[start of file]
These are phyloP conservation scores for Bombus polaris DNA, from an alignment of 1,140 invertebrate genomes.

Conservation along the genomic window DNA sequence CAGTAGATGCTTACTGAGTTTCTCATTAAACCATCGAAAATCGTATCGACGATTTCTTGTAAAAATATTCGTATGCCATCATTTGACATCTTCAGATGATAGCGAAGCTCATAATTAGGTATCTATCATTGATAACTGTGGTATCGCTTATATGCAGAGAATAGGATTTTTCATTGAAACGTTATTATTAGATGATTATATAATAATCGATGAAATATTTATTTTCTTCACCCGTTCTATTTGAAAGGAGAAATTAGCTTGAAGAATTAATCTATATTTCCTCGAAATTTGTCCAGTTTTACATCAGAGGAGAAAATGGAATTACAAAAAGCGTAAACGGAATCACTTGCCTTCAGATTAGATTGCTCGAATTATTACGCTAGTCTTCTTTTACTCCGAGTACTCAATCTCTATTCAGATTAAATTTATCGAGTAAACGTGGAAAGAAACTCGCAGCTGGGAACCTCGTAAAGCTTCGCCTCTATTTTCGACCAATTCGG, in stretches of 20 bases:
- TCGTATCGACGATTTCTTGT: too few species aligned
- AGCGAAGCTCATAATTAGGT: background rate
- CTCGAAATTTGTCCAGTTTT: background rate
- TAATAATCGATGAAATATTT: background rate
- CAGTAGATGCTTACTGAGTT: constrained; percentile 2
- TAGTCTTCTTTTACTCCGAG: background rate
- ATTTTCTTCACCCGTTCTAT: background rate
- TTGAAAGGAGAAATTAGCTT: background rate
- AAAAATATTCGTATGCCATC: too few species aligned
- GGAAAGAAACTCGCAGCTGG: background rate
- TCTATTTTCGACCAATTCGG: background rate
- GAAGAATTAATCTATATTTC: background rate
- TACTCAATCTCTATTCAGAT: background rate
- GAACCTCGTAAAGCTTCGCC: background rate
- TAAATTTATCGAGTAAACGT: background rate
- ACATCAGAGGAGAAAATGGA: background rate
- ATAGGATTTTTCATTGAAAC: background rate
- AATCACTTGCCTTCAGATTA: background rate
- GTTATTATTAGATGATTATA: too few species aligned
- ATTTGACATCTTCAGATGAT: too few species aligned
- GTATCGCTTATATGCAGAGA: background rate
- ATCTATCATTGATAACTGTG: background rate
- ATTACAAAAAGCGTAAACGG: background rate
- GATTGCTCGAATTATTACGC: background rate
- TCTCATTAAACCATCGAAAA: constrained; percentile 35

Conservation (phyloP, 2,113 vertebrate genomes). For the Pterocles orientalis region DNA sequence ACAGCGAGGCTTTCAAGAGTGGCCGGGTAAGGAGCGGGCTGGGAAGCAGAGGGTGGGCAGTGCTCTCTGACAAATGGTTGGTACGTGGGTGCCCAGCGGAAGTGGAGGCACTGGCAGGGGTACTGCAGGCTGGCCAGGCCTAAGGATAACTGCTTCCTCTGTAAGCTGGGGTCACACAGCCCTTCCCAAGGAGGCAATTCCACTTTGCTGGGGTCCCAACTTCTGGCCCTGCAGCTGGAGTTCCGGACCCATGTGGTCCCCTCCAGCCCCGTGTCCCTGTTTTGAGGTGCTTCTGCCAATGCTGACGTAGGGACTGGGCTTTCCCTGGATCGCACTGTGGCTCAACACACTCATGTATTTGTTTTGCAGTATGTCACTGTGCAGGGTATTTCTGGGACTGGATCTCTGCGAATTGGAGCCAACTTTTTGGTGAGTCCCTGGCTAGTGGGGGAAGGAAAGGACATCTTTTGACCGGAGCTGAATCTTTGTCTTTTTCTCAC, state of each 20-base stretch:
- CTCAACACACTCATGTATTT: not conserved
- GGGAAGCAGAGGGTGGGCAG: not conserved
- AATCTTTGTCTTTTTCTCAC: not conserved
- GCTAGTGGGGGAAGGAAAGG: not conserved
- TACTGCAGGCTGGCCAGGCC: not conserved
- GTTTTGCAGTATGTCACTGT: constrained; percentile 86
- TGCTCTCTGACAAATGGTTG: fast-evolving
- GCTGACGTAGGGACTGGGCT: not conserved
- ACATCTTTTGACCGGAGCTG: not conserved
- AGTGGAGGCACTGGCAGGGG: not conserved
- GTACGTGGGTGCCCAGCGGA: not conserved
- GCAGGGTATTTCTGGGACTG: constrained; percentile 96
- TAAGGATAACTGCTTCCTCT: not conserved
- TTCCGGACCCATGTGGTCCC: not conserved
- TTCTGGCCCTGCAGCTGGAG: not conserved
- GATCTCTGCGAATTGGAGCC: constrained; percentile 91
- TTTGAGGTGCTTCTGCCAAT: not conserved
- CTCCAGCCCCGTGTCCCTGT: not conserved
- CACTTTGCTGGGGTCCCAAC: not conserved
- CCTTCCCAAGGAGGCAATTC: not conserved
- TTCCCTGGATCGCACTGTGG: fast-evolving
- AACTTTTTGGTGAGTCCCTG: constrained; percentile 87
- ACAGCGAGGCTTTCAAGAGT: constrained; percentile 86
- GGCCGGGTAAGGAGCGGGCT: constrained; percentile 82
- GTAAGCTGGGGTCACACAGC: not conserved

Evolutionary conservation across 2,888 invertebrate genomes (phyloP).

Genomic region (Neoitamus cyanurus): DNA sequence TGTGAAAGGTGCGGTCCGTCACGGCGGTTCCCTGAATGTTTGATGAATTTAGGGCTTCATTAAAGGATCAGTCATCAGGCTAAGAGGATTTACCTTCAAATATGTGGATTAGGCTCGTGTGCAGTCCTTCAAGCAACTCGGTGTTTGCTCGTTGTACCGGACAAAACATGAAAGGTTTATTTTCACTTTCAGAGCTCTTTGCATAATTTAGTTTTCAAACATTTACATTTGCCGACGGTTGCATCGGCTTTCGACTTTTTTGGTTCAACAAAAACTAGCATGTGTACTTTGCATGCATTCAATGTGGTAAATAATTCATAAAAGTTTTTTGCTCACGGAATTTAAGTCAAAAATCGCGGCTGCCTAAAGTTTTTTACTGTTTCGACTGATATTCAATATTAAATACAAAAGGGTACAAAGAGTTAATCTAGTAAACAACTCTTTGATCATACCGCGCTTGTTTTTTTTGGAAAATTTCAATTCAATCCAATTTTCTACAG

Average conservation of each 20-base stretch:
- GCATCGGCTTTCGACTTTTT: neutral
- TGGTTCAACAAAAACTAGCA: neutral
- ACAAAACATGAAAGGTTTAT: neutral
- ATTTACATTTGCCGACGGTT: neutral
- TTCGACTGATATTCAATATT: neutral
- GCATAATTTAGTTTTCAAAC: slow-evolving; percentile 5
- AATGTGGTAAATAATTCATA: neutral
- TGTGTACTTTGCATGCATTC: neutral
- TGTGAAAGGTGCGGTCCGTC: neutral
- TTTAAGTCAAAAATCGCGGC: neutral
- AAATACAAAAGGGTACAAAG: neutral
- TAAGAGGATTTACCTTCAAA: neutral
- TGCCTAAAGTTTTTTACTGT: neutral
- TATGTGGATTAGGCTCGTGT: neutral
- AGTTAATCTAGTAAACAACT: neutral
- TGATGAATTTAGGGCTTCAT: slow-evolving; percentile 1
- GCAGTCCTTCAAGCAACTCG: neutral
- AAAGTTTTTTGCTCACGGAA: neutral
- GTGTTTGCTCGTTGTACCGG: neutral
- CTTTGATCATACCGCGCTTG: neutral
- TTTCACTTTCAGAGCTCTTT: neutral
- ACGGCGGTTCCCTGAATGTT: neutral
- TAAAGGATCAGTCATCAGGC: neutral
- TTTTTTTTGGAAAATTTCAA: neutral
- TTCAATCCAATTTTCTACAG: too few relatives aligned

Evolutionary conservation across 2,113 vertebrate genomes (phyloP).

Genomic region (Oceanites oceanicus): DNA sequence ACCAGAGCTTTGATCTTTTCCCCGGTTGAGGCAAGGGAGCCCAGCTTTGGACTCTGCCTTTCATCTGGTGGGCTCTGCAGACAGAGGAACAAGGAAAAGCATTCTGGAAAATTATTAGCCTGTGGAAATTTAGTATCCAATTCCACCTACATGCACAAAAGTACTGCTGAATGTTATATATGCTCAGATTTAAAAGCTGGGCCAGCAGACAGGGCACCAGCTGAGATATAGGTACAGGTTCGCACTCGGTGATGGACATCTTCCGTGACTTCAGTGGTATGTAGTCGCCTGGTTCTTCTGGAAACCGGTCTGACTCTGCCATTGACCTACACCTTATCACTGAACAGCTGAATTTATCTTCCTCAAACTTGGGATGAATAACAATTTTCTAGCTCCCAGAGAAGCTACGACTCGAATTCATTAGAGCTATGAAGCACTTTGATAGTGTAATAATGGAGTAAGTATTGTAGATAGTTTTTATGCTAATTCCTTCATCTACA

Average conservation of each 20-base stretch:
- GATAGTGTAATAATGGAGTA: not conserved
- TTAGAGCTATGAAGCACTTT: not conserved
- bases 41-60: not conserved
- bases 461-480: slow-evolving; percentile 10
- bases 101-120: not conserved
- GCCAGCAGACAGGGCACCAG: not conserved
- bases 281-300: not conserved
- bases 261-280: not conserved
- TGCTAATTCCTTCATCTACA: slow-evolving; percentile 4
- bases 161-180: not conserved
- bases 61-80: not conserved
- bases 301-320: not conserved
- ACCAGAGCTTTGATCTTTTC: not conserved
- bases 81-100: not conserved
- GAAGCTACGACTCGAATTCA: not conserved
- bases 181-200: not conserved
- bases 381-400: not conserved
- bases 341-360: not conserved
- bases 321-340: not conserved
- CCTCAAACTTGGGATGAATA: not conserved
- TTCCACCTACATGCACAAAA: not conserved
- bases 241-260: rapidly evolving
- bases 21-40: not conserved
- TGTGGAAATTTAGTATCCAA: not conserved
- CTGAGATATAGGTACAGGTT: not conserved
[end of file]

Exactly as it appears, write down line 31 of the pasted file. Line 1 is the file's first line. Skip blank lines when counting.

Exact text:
- AATCTTTGTCTTTTTCTCAC: not conserved